• What are some of the qualities seen in Hebrews 13 that we should look for when searching for a spiritually mature believer to imitate?

o   Answer: The goal is to get the students to review some of those answers which are given in the lesson. Examples include lives full of fruit, full of God’s word, and confidence in faith.

FINALLY, explain to students that as Christ-followers, we must be intentional in our lives in finding and pursuing relationships with mature Christ-followers. Tell students that it is their responsibility to imitate mature believers’ lifestyles and habits so that they can grow in their own faith. Say something like:

  • Sometimes as teenagers it can be difficult to live for Christ in our daily lives. Frequently, we try our best to grow but don’t know how. Yet as the author of Hebrews shows us, we can grow in our faith when we identify spiritual leaders in our lives and imitate their habits and lifestyle. When we do this intentionally, we can learn from others how to grow deeper in our walk with Christ and take action based on their example.


Ask if there are any questions, then transition into The Last Word.



The Last Word

  • Goal: Have students identify specific Christ-followers in their lives worth imitating, and to commit to imitating aspects of their faith.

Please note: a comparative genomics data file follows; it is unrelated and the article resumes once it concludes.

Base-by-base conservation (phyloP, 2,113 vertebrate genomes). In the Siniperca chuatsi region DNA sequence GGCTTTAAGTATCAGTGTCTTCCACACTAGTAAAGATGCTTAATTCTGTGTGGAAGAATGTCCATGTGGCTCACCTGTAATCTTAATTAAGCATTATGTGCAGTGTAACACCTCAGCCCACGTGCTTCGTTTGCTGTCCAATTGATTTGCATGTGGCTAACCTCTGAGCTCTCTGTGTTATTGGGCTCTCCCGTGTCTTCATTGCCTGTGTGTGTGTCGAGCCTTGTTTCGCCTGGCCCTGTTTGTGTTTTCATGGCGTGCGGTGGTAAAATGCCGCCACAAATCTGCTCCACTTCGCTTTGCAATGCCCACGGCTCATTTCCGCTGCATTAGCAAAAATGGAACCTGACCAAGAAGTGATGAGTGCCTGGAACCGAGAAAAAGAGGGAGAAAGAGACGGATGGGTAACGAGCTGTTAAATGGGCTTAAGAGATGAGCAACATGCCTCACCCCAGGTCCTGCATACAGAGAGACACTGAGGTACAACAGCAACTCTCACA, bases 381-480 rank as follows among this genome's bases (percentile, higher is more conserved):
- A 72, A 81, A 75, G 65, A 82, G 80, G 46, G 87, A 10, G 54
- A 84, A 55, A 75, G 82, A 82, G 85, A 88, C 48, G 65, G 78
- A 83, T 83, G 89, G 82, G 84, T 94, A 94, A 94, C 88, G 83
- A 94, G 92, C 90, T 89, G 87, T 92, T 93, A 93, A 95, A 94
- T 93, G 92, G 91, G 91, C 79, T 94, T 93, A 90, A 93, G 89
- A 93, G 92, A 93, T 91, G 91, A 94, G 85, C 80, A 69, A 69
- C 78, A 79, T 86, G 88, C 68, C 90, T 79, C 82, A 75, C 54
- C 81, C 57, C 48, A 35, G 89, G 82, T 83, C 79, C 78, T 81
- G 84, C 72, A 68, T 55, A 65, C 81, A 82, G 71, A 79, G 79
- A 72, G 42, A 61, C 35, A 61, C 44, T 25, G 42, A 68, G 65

• Set-Up: You’ll need pencils and notecards.


FIRST, set the stage for the example by saying something like:

·         Imitating those who are further along than ourselves is not a new thing. In fact, in most professional sports environments, mentors are key in helping professional athletes like LeBron James take their game to an entirely new level. One of these mentors is the great basketball player, Hakeem Olajuwon. Listen to this short blurb from an article about Olajuwon’s interaction with other great NBA players: “Hakeem Olajuwon is without a doubt one of the best mentors around today, and players know that. Guys like LeBron James and Amar'e Stoudemire are willing to spend time and money in the summer working out with Hakeem "The Dream" to improve their post games. The best part of Olajuwon's mentoring abilities is that he's such a soft-spoken individual. He teaches players with the way he approaches the game, the way he plays it and the way he understands it. Olajuwon is one of the most intelligent players to play the game, and that's exactly why he's such a great mentor for players trying to take their game to the next level.”